2015 Chateau D’ Aquéria Lirac Rouge Rhône Valley France ($24): 50% Grenache, 25% Syrah, 25% Mourvèdre; Brooding nose of slightly jammy plum, black cherry, black berry, baking spice, black pepper, smoke, trailing vanilla; smooth on the palate, silky integrated tannins, balance lean acidity, elegant, long finish; pair with red meat – duck and lamb. To locate this wine near you, use wine-searcher or Google.
The Jaume family has been dedicated to the art of wine growing since 1826. Since then, their aim as skilled wine growers has been to meticulously produce wines that are intense, rich and complex, so that each reflects and embodies the wonderfully diverse terroir of the southern Rhône Valley. To do so, they vinify each varietal and parcel separately so as to capture the full expression of the region. All their vineyards are certified organic.
2016 Alain Jaume Domaine du Clos de Sixte Lirac Rhône Valley France ($25): 50% Grenache, 35% Syrah, 15% Mourvèdre, 15% Cinsault; Dazzling aromas of black cherry, black berry, black currant, garrigue, kirsch, black pepper, black licorice, slate; incredibly fresh and elegant, crushed velvet tannins, round acidity, complex, lush, full-bodied; delivers way beyond its price; pair with red meat – steak, bison, lamb. To locate this wine near you, use wine-searcher or Google.
The Ogier domaine is named after an eccentric Danish soldier who fought with Charlemagne’s army in Basque country. When passing through the Rhône Valley on his return home, he was seduced by its charm and decided to stay. Generations later, Domaine Ogier was founded by Antoine Ogier, one of his descendants, in 1859. The estate experienced a renaissance in the 1990s under the management of Didier Couturier who secured long term partnerships with growers and began farming organically. Taking a minimalist approach to winemaking, the house style today is recognized for its purity of fruit, freshness and depth.
2016 Ogier ‘Lou Camine’ Lirac Rouge Rhône Valley France ($15): 80% Grenache, 15% Syrah, 5% Mourvèdre; aromas include black cherry, black berry jam, strawberry, baking spice, black pepper, toasted cedar, trailing vanilla; this is a rich wine while maintaining nice lift and elegance, slightly grippy tannins, integrated acidity, full-bodied, long finish; pair with red meat, hearty pasta, stew. To locate this wine near you, use wine-searcher or Google.
Here are some of my favorite pairings:
To learn more about Lirac wines and discover more delicious food pairings read my fellow #Winophiles articles:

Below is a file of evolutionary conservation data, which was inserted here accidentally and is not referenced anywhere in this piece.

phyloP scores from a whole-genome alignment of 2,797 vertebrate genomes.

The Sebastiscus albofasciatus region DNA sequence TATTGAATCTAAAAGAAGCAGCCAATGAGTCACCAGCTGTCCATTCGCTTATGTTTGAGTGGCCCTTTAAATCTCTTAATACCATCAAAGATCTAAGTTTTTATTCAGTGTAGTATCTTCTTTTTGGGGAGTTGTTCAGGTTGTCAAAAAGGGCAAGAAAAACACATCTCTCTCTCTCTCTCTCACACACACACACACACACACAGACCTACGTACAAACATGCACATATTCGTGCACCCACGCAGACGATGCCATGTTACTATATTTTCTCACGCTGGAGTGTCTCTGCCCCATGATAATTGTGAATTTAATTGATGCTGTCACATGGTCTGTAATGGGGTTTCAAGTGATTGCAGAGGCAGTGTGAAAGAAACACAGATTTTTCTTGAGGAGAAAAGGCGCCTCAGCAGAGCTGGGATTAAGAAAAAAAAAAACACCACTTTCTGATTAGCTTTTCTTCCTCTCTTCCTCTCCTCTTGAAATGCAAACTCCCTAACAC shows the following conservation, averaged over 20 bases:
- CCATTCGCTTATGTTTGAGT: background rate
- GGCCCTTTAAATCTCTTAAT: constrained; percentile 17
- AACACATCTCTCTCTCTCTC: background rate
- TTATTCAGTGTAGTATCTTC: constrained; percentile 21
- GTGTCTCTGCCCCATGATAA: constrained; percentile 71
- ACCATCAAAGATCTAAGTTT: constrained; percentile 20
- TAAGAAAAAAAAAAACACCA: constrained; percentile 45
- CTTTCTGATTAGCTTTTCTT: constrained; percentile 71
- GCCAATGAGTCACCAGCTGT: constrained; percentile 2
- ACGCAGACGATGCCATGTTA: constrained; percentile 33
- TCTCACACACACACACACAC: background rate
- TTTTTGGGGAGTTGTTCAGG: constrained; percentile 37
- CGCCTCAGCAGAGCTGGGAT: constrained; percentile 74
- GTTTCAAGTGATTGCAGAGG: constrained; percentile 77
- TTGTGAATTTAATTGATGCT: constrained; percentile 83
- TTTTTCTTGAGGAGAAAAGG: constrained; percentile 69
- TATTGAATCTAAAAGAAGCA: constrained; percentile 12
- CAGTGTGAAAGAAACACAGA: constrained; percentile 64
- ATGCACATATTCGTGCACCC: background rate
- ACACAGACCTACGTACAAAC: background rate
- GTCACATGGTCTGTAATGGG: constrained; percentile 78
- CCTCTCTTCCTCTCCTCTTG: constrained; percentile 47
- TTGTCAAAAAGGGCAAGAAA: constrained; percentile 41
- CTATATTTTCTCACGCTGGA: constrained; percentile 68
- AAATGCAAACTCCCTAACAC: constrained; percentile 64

- Payal at Keep the Peas shares “Lirac AOC: Hidden in Plain Sight”
- David at Cooking Chat shares “Mushroom Mac and Cheese Casserole with Wine from Lirac”
- Gwen from Wine Predator shares “Discover Lirac’s Southern Rhone Palate with the #Winophiles”
- Wendy from A Day in the Life on the Farm shares “Savory Stew paired with Lirac is Luscious“
- Camilla from Culinary Adventures with Camilla shares “Poulet au Citron et Lavande + La Lôyane 2016”
- Jane from Always Ravenous shares “Mediterranean Flavors of Bouillabaisse Paired with Lirac Blanc”
- Jill from L’Occasion shares “Lirac: Five Star Wine And Travel“
- Robin from Crushed Grape Chronicles shares “Lirac – Castles, Keeps, Wolves & Divas in the Southern Rhône”
- Martin from Enofylz shares “A Taste of Lirac – Rhone’s Undiscovered Cru”
- Kat from Bacchus Travel and Tours shares “Lirac: The Rhone’s Hidden Gem“
- Susannah from Avvinare shares “Lirac Wines- Discovering the Southernmost AOC of the Rhone”
- Liz from What’s in That Bottle shares “Lirac: the Rhône Valley’s Secret Right Bank Ringer”
- Rupal from Syrah Queen shares “Discover Lirac – Rhône’s Best Kept Secret”
- Nicole from Somms Table shares “Cooking to the Wine: Clos de Trias Ventoux with Bacon Teriyaki Burger”
- Jeff at Food Wine Click! shares “Lirac: Wine from the Wrong Side of the Tracks”
When looking for Lirac wines, keep your eyes peeled for their bold new bottles featuring the Lirac coat of arms along with the AOC name. Inside you will find quality that far out weights the price, and your new favorite wines.
Please join our chat tomorrow morning at 10 CST on Twitter using #Winophiles. We will share our Lirac discoveries and hope to learn more with you. Cheers!